1- Understand the lesson
Before creating your Flash 2.0 question and answer cards you must have worked on your lesson. If you haven’t previously understood the lesson, your revision will be restricted to rote learning and it won’t be effective.
2- Draft your own revision cards
The best question and answer cards are the ones you write yourself. Why? Because you’re going to ask your brain to make a greater effort to select the content of your cards, use your own words, etc., allowing you to start memorising. Find out more.
3- Prioritise short and simple content
Use one card per question, per concept, per idea, per definition. If you put several questions or ideas on one card, you’ll risk mixing them up. You’ll be able to answer one question but not another, you’ll get lost and you run the risk of neglecting some of them. If you have some complex concepts to learn, break them down into several simple questions.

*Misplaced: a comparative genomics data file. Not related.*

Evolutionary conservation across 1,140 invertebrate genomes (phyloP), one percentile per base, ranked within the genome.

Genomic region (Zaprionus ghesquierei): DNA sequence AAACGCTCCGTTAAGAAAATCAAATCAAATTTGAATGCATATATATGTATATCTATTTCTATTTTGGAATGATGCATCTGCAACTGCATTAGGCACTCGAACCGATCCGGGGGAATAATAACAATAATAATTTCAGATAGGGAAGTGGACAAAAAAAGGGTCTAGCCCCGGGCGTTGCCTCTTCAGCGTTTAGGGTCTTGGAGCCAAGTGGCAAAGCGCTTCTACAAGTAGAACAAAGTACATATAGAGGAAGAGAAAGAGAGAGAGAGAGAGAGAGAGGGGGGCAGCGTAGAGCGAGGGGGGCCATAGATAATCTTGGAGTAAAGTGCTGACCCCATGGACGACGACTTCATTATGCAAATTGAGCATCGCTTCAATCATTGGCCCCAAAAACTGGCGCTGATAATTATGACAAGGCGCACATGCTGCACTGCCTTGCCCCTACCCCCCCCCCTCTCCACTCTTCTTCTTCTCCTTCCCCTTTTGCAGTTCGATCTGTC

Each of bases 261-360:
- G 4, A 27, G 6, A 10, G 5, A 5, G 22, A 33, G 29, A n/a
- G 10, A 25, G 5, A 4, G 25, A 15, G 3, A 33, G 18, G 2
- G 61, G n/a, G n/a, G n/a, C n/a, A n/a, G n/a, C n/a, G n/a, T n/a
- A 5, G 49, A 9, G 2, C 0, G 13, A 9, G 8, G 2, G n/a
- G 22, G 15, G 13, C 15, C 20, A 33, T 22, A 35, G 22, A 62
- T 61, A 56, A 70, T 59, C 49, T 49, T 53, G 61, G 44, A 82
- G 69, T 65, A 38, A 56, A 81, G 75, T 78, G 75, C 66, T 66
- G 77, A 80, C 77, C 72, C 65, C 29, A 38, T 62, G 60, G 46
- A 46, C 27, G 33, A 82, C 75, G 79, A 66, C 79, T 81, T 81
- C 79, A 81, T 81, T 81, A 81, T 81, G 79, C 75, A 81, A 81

4- Mix texts and images
Make diagrams, drawings and tables whenever possible for better visualisation. The brain is very sensitive to images, so it’s best to use as many illustrations as you can to learn.
5- Use mnemonics
In other words, anything that will enable you to create an association between two elements in your brain. The goal is to find evocative examples to enable you to retain the information.
6- Highlight important information
You can use colours to do this. You can, for example, write important words in colour or even highlight them. In addition, nice colourful cards will make you want to learn more.
7- Space out the information
Aesthetic, clearly readable and spacious cards will make you want to revise and they’ll be easier to use.